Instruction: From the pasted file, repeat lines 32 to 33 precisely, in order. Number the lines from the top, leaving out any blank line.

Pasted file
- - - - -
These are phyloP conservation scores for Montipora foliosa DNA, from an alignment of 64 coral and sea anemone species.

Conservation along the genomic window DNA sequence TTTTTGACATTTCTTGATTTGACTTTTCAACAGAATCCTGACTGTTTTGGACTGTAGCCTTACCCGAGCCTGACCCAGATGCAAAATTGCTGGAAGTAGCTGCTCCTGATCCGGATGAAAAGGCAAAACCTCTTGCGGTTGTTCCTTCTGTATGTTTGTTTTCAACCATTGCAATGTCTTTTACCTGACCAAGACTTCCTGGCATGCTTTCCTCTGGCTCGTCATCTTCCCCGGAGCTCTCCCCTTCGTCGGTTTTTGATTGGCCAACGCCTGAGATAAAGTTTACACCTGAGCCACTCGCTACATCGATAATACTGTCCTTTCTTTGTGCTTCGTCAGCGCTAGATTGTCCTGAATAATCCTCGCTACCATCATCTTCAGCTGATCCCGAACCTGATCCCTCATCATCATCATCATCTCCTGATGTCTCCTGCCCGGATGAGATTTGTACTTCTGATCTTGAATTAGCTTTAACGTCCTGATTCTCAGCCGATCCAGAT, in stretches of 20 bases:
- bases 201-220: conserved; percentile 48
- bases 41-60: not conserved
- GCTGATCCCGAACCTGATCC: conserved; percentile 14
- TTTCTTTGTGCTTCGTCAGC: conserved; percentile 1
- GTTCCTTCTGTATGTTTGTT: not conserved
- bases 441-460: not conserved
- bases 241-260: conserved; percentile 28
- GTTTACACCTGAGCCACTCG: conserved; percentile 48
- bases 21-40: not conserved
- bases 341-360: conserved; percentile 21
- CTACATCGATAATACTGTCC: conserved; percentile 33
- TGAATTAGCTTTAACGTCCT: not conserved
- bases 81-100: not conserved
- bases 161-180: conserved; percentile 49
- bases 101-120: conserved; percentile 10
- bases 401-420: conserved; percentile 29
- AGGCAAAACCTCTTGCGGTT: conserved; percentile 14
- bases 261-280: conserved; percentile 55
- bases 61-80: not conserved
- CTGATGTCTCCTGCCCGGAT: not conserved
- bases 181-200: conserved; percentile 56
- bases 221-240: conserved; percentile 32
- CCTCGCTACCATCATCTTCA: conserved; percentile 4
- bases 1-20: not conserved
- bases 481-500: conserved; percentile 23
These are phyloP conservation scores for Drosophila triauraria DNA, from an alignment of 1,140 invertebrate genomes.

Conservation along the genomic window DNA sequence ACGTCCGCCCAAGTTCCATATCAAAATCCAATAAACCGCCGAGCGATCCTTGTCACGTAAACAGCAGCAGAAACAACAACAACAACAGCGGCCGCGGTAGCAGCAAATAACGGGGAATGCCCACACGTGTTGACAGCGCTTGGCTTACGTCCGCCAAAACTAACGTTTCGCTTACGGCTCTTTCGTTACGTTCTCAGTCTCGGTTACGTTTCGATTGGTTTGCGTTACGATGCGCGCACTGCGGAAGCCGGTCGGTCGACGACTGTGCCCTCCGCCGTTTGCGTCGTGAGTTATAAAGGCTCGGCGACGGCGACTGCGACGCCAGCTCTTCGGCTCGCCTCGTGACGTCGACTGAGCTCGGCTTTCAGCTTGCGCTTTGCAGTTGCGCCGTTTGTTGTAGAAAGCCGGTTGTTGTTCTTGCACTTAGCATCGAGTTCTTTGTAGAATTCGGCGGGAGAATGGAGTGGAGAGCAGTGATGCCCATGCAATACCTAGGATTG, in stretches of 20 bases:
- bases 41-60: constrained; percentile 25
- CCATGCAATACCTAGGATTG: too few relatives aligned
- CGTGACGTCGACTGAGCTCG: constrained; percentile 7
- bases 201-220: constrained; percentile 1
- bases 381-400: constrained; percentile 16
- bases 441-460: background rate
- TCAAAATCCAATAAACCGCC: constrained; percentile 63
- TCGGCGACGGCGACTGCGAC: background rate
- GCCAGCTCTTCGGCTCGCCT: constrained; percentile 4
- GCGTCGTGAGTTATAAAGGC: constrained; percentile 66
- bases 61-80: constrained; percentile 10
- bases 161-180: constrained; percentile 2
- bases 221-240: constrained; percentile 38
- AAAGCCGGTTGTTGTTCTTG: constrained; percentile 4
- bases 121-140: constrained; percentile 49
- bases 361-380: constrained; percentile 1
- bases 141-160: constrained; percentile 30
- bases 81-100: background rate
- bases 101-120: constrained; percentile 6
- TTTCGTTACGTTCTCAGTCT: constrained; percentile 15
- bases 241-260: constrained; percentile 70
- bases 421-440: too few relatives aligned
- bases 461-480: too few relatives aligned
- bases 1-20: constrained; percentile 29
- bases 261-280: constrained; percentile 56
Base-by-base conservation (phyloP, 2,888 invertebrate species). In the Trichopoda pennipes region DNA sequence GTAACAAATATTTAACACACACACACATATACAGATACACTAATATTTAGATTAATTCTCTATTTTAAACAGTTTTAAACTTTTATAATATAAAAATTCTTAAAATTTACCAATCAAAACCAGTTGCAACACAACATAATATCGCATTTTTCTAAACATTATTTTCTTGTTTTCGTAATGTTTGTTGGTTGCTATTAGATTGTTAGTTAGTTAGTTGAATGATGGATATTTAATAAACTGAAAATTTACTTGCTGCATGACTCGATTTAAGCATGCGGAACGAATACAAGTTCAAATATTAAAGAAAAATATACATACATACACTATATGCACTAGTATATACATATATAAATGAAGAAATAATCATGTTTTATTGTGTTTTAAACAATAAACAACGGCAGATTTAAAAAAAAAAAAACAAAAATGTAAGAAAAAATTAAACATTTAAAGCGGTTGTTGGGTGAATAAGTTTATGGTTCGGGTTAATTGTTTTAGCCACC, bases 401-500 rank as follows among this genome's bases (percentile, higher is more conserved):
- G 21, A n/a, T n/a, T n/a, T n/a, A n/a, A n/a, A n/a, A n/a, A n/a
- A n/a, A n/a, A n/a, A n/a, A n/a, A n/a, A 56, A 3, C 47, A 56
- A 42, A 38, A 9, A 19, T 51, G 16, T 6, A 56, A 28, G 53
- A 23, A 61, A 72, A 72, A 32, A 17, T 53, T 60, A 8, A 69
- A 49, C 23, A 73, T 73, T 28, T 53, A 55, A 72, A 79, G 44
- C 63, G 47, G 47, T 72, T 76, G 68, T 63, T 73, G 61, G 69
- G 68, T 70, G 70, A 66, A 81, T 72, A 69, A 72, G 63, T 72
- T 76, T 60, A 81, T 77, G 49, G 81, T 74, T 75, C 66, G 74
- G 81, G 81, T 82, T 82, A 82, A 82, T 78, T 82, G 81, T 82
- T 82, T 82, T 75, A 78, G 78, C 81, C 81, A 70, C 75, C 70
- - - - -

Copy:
- CGTGACGTCGACTGAGCTCG: constrained; percentile 7
- bases 201-220: constrained; percentile 1